through these 40 days with the promise of Easter on the horizon. As we
begin our journey through Jesus’ stations, may we marvel at the
incomprehensible promise of life which will come out of death.

– Julia Stroud

Lenten Reflection: The Ways in Which Lent Provokes My Imagination

March 28, 2012 § 3 Comments

The first God I ever knew was a famine God, and he was made all the more lovely for how very few got to have him. In my Fundamentalist Evangelical home, God loved us, jealously, almightily, and in a way so few people would ever experience. That was the only fact that gave life meaning, the truth at the bottom of everything.
 
Of course, I never really noticed the famine until there wasn’t enough for me: not enough space in the Church, not enough space in the “beautiful” part of God’s creation, not enough of God’s pleasure. I turned 18 and fell in love with a woman and, to my devastation, realized that’s pretty much how things would always be. Suddenly I was in the crowd for whom God’s love had never been big enough—a crowd whose size I’d never even imagined.

As I spent a panicked year reading and rereading the Bible, trying to find a way to read it literally and find God’s blessing on the way I knew how to love, I started to see myself at a crossroads. I could choose a famine of human love and know myself fully in God’s love, while so many were denied it. Or, I could rip my life out of the roots and say, “If you want to spend eternity without them, you’ll have to have eternity without me, too.”

In these past weeks, my first “official Lent,” I’ve been thinking of those 6 years after I relinquished church and Christianity as my first “true” Lent. In the final wretched months before I pulled away, I felt was sitting at God’s table and starving. Admittedly, the first year of chosen famine “outside” was agony. But as time passed, that famine became a lens through which to study myself and the world.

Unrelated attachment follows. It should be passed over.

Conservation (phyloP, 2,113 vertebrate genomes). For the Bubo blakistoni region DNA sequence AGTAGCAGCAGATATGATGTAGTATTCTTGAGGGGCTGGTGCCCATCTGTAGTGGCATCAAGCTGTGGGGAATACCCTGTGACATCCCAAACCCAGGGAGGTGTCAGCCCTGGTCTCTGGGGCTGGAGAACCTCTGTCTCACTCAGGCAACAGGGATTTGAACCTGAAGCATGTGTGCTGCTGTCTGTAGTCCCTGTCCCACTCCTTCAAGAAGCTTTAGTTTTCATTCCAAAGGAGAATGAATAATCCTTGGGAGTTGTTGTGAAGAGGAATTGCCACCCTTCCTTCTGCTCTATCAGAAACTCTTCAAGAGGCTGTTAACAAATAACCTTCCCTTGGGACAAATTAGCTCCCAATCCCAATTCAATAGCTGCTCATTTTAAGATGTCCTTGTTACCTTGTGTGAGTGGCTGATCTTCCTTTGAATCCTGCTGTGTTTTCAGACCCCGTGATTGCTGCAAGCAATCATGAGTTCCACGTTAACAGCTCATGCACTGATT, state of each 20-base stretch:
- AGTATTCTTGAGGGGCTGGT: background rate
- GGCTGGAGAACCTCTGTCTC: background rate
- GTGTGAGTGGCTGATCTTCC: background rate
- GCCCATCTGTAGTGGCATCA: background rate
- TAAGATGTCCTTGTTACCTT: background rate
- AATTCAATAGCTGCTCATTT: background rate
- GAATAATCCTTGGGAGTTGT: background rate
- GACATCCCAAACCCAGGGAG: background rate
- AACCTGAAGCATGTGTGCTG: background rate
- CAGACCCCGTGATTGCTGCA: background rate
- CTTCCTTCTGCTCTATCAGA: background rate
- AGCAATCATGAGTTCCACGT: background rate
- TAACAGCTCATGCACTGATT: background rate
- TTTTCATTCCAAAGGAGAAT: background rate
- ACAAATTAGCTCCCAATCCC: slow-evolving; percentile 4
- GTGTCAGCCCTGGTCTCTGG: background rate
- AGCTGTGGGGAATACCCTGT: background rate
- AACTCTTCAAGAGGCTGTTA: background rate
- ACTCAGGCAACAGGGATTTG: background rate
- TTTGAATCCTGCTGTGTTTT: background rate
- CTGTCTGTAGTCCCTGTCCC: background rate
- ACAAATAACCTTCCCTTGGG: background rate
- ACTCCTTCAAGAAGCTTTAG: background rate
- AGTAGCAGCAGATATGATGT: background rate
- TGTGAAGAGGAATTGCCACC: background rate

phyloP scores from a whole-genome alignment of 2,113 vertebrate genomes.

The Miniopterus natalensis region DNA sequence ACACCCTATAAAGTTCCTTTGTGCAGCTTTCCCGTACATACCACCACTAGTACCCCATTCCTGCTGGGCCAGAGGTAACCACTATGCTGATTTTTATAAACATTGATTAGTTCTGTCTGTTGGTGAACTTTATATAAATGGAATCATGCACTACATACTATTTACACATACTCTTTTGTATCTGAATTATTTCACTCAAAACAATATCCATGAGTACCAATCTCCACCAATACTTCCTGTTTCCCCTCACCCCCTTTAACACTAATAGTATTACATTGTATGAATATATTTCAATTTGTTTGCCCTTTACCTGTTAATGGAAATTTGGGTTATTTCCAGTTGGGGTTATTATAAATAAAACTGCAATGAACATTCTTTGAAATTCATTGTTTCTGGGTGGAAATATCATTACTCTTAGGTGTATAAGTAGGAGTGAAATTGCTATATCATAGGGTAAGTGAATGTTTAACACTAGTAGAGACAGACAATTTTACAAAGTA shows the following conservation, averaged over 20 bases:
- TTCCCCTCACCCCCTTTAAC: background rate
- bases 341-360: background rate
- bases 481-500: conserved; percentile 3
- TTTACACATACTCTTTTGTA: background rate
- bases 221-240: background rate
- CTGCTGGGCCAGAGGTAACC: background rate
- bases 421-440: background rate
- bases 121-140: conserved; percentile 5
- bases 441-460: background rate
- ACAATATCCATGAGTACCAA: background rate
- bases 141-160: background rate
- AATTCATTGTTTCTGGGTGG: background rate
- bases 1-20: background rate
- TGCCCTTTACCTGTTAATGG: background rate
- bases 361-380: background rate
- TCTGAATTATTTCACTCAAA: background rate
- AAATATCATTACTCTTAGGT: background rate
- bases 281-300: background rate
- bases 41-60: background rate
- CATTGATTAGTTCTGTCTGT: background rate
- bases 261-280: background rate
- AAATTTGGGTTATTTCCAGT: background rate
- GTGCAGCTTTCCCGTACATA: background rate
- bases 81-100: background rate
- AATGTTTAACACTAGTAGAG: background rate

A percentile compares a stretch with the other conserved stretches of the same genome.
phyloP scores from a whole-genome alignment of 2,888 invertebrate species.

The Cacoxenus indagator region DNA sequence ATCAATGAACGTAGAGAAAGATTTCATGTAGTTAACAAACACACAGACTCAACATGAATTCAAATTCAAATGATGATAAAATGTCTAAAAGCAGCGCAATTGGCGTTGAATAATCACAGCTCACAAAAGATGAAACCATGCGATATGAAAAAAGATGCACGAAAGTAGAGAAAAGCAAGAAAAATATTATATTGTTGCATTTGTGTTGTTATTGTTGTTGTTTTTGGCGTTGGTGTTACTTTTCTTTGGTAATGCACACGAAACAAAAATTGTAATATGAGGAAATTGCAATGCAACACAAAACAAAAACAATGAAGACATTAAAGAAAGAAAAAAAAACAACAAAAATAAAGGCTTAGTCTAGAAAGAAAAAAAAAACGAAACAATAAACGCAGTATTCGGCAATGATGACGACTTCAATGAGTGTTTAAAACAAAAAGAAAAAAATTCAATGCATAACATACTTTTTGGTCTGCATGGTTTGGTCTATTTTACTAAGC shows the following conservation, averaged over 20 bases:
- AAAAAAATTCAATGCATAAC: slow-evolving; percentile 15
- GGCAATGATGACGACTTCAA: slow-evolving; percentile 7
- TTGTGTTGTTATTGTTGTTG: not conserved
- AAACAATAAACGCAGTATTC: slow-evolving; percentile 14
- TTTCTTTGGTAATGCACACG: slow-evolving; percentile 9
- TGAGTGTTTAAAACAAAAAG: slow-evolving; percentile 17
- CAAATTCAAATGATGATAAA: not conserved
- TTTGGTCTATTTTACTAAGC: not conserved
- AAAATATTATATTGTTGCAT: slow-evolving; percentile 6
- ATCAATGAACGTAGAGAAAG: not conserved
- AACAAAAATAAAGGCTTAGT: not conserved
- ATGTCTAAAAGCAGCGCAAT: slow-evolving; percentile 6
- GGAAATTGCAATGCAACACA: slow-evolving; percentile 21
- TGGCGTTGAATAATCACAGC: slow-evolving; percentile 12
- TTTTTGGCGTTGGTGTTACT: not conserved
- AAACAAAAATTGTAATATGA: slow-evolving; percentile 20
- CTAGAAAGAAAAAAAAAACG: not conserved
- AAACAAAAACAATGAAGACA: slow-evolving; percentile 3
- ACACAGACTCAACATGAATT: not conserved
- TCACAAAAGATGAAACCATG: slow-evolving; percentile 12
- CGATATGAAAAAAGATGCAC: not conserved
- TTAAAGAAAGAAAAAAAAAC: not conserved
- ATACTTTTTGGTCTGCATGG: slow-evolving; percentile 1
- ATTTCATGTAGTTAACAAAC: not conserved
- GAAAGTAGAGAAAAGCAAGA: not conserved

That very hunger started pulling me back to the table–to church–last Lent. I’d begun to see how I viewed everything in my life through the lens of the Bible, Christianity, and Protestant theology. Following that hunger through last Lent finally brought me St Luke’s on Pentecost of 2011.
 
Perhaps the most powerful thing St. Luke’s has given me is access to ideas and traditions to which I was already heir. The sacraments and liturgical year reference the stories and ideas around which my life is already built—something like turning lights on in lamps that have always been there. Lent, like so many other traditions, takes a part of the story that I know backwards and forwards and offers me the chance to live it.
 
I admit to feeling very uneasy with the season, and often threatened. I think that’s because Lent, in many ways, is about lack. When I forget the difference between lack and scarcity, I start to feel unsafe; I get wary. But Lent has helped me contemplate the role that lack plays in Christianity: Jesus becomes human and lacks omnipresence; the tomb lacks Jesus’ body, as we ourselves (beyond the Eucharist) do now. But I also stand witness to how scarcity is used as a weapon when Christians lack the expanse of imagination required to picture the multitude of ways of being part of God’s kingdom.
 
More than anything, I think of Jesus in the desert, consciously choosing “not enough.” I myself am forced to name the places in me that were created by the all-consuming Christianity I was raised with that no other kind of Christianity can fill. Like a phantom limb, the ache of those vacancies is so profound, it sometimes actually wakes me in the night. Those were the parts of me filled with absolute conviction of my own rightness, with hunger for a love in whose eyes only I mattered.